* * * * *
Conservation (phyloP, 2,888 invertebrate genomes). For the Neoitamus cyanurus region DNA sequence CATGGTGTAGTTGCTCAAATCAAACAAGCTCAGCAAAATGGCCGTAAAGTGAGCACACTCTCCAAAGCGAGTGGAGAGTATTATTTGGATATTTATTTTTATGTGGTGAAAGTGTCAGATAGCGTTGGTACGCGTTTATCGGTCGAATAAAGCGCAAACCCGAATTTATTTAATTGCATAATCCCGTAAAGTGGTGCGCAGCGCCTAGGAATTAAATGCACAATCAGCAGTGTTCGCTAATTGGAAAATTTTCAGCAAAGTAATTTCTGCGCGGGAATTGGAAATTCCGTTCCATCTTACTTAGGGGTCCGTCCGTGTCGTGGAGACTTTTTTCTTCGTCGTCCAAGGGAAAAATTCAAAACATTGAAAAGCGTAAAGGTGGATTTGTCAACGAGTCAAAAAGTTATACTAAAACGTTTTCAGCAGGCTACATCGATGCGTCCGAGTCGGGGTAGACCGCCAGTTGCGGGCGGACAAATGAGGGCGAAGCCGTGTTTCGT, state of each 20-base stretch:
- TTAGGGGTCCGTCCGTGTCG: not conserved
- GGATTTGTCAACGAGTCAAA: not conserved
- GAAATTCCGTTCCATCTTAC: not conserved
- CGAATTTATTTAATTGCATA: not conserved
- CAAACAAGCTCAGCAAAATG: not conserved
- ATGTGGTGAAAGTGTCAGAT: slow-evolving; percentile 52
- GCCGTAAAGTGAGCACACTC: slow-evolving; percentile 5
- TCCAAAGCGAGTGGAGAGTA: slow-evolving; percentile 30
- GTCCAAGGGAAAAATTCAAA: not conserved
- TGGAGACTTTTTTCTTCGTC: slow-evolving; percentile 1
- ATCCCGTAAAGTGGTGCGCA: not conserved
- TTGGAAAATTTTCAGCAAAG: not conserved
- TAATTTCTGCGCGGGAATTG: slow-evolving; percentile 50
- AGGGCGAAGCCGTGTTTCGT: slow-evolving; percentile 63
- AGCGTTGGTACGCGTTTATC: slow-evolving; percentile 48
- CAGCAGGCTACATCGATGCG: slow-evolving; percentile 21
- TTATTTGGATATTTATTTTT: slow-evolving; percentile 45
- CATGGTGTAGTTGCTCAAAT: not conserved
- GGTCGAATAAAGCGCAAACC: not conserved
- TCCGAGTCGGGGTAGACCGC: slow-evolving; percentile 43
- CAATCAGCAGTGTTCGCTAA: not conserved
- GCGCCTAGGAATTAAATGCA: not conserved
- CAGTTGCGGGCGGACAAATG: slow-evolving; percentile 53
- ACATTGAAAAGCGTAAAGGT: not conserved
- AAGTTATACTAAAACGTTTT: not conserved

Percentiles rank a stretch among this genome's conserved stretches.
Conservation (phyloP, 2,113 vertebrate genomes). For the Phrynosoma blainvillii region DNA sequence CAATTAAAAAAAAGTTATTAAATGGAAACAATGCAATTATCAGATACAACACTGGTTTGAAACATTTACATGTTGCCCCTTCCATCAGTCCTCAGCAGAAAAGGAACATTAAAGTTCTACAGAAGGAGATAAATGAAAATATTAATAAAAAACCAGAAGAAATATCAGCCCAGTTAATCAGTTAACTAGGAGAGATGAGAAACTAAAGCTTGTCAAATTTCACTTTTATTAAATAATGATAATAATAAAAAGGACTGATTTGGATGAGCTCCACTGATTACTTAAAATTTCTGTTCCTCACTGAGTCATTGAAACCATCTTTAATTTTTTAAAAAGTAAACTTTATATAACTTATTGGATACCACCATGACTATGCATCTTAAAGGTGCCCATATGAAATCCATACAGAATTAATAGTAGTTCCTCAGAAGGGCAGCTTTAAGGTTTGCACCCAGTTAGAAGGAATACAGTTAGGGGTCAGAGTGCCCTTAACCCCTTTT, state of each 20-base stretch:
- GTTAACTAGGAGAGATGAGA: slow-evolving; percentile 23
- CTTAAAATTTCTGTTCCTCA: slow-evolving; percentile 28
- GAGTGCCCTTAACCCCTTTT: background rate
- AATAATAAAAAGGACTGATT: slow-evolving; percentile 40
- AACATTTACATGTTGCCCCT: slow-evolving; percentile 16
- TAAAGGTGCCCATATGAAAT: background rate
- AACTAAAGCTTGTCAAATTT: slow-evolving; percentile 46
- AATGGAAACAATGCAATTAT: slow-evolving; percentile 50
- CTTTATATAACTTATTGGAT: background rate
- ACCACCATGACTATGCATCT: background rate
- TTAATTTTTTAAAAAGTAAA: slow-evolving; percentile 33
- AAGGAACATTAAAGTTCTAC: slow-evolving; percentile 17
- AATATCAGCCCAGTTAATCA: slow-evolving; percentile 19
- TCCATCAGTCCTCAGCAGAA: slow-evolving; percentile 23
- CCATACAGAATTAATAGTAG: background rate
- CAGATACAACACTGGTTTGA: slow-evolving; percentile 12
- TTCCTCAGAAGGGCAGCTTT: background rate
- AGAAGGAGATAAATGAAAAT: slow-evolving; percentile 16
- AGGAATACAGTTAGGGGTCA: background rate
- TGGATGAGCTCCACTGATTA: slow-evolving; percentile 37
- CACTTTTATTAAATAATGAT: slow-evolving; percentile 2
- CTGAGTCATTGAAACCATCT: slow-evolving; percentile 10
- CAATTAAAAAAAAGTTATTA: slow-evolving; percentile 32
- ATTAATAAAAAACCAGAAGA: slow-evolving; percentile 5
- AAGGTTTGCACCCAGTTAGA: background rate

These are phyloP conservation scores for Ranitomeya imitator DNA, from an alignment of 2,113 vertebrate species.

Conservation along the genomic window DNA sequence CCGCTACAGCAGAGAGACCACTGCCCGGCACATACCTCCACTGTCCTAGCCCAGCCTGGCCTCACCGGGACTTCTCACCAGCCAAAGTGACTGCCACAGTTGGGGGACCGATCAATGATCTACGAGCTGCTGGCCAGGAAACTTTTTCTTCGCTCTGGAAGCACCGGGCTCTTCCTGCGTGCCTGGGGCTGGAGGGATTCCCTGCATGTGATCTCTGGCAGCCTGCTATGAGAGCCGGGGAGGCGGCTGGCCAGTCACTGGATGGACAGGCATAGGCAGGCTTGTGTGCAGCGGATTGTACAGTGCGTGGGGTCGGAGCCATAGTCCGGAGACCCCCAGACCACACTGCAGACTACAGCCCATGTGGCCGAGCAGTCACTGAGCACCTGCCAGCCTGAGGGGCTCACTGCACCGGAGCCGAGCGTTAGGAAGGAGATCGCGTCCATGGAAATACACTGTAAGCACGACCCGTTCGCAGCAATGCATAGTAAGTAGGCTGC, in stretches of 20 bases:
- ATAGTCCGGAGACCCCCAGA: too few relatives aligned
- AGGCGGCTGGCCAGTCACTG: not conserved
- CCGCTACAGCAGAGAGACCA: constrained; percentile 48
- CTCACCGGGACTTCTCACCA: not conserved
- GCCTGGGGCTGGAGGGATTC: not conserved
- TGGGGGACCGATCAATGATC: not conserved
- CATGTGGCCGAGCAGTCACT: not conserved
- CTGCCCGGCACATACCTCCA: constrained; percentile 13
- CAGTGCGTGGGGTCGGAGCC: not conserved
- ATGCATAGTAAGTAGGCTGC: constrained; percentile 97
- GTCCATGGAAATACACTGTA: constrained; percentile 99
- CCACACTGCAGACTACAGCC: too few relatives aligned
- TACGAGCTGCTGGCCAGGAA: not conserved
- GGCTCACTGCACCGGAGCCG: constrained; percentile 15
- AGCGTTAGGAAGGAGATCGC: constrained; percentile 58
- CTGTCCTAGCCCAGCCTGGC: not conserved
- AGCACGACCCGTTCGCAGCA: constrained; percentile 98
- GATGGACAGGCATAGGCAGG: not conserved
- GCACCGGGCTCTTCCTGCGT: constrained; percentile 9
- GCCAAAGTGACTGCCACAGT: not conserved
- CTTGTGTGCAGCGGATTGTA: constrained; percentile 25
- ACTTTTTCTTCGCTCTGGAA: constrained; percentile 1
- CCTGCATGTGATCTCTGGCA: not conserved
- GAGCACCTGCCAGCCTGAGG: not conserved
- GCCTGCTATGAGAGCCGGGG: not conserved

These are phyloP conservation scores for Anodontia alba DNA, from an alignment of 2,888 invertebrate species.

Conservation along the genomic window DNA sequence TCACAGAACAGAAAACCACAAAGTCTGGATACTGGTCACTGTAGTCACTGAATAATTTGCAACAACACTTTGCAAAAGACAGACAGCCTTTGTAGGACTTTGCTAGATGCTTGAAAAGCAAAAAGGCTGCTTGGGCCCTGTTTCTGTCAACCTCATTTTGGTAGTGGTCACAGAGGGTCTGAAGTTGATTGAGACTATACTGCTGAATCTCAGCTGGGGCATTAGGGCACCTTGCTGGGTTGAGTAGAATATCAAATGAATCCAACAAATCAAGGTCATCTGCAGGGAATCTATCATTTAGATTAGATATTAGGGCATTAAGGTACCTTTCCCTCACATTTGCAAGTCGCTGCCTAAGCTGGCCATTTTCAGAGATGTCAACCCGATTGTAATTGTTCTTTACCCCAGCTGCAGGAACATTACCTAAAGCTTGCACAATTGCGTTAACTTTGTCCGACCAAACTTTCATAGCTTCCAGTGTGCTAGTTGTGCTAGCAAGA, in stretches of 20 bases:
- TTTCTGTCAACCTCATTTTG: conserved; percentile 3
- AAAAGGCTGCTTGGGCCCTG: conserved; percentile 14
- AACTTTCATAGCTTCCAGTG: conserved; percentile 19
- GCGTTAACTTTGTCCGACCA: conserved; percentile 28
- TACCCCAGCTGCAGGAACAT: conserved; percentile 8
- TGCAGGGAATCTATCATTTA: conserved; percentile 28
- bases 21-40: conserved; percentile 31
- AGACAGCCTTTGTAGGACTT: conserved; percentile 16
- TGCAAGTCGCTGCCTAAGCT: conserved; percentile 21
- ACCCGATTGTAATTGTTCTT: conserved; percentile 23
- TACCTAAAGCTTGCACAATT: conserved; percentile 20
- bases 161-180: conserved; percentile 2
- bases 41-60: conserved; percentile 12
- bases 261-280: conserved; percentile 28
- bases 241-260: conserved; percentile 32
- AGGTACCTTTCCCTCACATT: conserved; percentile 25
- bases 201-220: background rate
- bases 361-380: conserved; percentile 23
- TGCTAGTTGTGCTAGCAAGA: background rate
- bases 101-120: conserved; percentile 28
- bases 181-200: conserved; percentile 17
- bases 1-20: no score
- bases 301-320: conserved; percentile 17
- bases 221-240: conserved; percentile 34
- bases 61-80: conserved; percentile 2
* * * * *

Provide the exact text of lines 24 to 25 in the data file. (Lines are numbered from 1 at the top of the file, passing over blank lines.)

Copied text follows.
- CAGTTGCGGGCGGACAAATG: slow-evolving; percentile 53
- ACATTGAAAAGCGTAAAGGT: not conserved